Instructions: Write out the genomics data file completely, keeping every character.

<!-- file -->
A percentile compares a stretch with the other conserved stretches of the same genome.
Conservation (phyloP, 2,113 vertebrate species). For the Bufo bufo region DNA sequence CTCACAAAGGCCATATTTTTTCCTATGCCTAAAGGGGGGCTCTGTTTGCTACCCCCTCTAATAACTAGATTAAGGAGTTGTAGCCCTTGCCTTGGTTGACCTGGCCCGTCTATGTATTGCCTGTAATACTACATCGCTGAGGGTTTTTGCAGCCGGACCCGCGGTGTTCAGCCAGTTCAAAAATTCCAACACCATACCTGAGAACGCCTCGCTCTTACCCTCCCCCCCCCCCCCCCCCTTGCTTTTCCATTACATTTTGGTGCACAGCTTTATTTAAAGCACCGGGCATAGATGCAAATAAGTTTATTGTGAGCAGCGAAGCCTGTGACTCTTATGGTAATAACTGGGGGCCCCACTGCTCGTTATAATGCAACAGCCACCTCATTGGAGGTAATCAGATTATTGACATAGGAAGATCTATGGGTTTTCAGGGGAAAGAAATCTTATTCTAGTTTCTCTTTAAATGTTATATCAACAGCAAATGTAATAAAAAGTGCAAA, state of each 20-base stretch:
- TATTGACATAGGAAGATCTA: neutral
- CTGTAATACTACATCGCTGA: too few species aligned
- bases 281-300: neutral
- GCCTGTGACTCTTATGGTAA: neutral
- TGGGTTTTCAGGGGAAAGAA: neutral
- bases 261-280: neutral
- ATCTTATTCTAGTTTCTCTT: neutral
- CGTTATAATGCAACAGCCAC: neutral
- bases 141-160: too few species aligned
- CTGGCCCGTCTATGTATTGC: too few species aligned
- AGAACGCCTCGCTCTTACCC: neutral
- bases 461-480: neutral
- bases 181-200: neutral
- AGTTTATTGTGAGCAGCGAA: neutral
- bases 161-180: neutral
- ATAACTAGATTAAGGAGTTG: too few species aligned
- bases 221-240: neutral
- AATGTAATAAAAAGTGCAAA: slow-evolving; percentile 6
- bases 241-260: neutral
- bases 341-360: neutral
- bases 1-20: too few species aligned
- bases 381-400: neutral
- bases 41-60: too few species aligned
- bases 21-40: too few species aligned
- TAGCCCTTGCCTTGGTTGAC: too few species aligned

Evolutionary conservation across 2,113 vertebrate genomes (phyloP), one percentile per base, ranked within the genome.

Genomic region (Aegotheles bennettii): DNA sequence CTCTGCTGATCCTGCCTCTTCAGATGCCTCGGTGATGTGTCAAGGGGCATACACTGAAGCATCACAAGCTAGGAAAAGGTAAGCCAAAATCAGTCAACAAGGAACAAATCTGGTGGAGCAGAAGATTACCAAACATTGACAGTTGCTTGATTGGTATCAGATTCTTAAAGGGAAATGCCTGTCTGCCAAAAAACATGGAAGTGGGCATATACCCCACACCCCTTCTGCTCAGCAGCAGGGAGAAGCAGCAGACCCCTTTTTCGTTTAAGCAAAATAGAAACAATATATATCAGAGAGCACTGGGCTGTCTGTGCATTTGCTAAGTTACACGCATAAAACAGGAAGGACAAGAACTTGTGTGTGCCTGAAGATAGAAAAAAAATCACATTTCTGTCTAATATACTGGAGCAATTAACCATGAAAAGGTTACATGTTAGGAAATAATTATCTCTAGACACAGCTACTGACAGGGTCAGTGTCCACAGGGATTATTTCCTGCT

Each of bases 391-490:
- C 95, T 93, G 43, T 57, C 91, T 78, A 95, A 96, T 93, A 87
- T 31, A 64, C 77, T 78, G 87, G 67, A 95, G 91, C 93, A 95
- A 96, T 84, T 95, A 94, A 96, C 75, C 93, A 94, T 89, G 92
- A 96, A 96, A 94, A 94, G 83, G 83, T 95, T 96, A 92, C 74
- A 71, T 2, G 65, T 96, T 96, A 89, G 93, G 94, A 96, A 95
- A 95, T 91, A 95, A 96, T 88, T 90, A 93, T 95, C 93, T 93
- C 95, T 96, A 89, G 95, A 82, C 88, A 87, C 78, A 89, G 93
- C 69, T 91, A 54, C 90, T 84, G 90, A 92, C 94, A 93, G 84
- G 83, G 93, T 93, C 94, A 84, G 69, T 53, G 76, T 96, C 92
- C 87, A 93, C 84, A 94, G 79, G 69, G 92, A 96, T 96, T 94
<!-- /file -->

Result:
A percentile compares a stretch with the other conserved stretches of the same genome.
Conservation (phyloP, 2,113 vertebrate species). For the Bufo bufo region DNA sequence CTCACAAAGGCCATATTTTTTCCTATGCCTAAAGGGGGGCTCTGTTTGCTACCCCCTCTAATAACTAGATTAAGGAGTTGTAGCCCTTGCCTTGGTTGACCTGGCCCGTCTATGTATTGCCTGTAATACTACATCGCTGAGGGTTTTTGCAGCCGGACCCGCGGTGTTCAGCCAGTTCAAAAATTCCAACACCATACCTGAGAACGCCTCGCTCTTACCCTCCCCCCCCCCCCCCCCCTTGCTTTTCCATTACATTTTGGTGCACAGCTTTATTTAAAGCACCGGGCATAGATGCAAATAAGTTTATTGTGAGCAGCGAAGCCTGTGACTCTTATGGTAATAACTGGGGGCCCCACTGCTCGTTATAATGCAACAGCCACCTCATTGGAGGTAATCAGATTATTGACATAGGAAGATCTATGGGTTTTCAGGGGAAAGAAATCTTATTCTAGTTTCTCTTTAAATGTTATATCAACAGCAAATGTAATAAAAAGTGCAAA, state of each 20-base stretch:
- TATTGACATAGGAAGATCTA: neutral
- CTGTAATACTACATCGCTGA: too few species aligned
- bases 281-300: neutral
- GCCTGTGACTCTTATGGTAA: neutral
- TGGGTTTTCAGGGGAAAGAA: neutral
- bases 261-280: neutral
- ATCTTATTCTAGTTTCTCTT: neutral
- CGTTATAATGCAACAGCCAC: neutral
- bases 141-160: too few species aligned
- CTGGCCCGTCTATGTATTGC: too few species aligned
- AGAACGCCTCGCTCTTACCC: neutral
- bases 461-480: neutral
- bases 181-200: neutral
- AGTTTATTGTGAGCAGCGAA: neutral
- bases 161-180: neutral
- ATAACTAGATTAAGGAGTTG: too few species aligned
- bases 221-240: neutral
- AATGTAATAAAAAGTGCAAA: slow-evolving; percentile 6
- bases 241-260: neutral
- bases 341-360: neutral
- bases 1-20: too few species aligned
- bases 381-400: neutral
- bases 41-60: too few species aligned
- bases 21-40: too few species aligned
- TAGCCCTTGCCTTGGTTGAC: too few species aligned

Evolutionary conservation across 2,113 vertebrate genomes (phyloP), one percentile per base, ranked within the genome.

Genomic region (Aegotheles bennettii): DNA sequence CTCTGCTGATCCTGCCTCTTCAGATGCCTCGGTGATGTGTCAAGGGGCATACACTGAAGCATCACAAGCTAGGAAAAGGTAAGCCAAAATCAGTCAACAAGGAACAAATCTGGTGGAGCAGAAGATTACCAAACATTGACAGTTGCTTGATTGGTATCAGATTCTTAAAGGGAAATGCCTGTCTGCCAAAAAACATGGAAGTGGGCATATACCCCACACCCCTTCTGCTCAGCAGCAGGGAGAAGCAGCAGACCCCTTTTTCGTTTAAGCAAAATAGAAACAATATATATCAGAGAGCACTGGGCTGTCTGTGCATTTGCTAAGTTACACGCATAAAACAGGAAGGACAAGAACTTGTGTGTGCCTGAAGATAGAAAAAAAATCACATTTCTGTCTAATATACTGGAGCAATTAACCATGAAAAGGTTACATGTTAGGAAATAATTATCTCTAGACACAGCTACTGACAGGGTCAGTGTCCACAGGGATTATTTCCTGCT

Each of bases 391-490:
- C 95, T 93, G 43, T 57, C 91, T 78, A 95, A 96, T 93, A 87
- T 31, A 64, C 77, T 78, G 87, G 67, A 95, G 91, C 93, A 95
- A 96, T 84, T 95, A 94, A 96, C 75, C 93, A 94, T 89, G 92
- A 96, A 96, A 94, A 94, G 83, G 83, T 95, T 96, A 92, C 74
- A 71, T 2, G 65, T 96, T 96, A 89, G 93, G 94, A 96, A 95
- A 95, T 91, A 95, A 96, T 88, T 90, A 93, T 95, C 93, T 93
- C 95, T 96, A 89, G 95, A 82, C 88, A 87, C 78, A 89, G 93
- C 69, T 91, A 54, C 90, T 84, G 90, A 92, C 94, A 93, G 84
- G 83, G 93, T 93, C 94, A 84, G 69, T 53, G 76, T 96, C 92
- C 87, A 93, C 84, A 94, G 79, G 69, G 92, A 96, T 96, T 94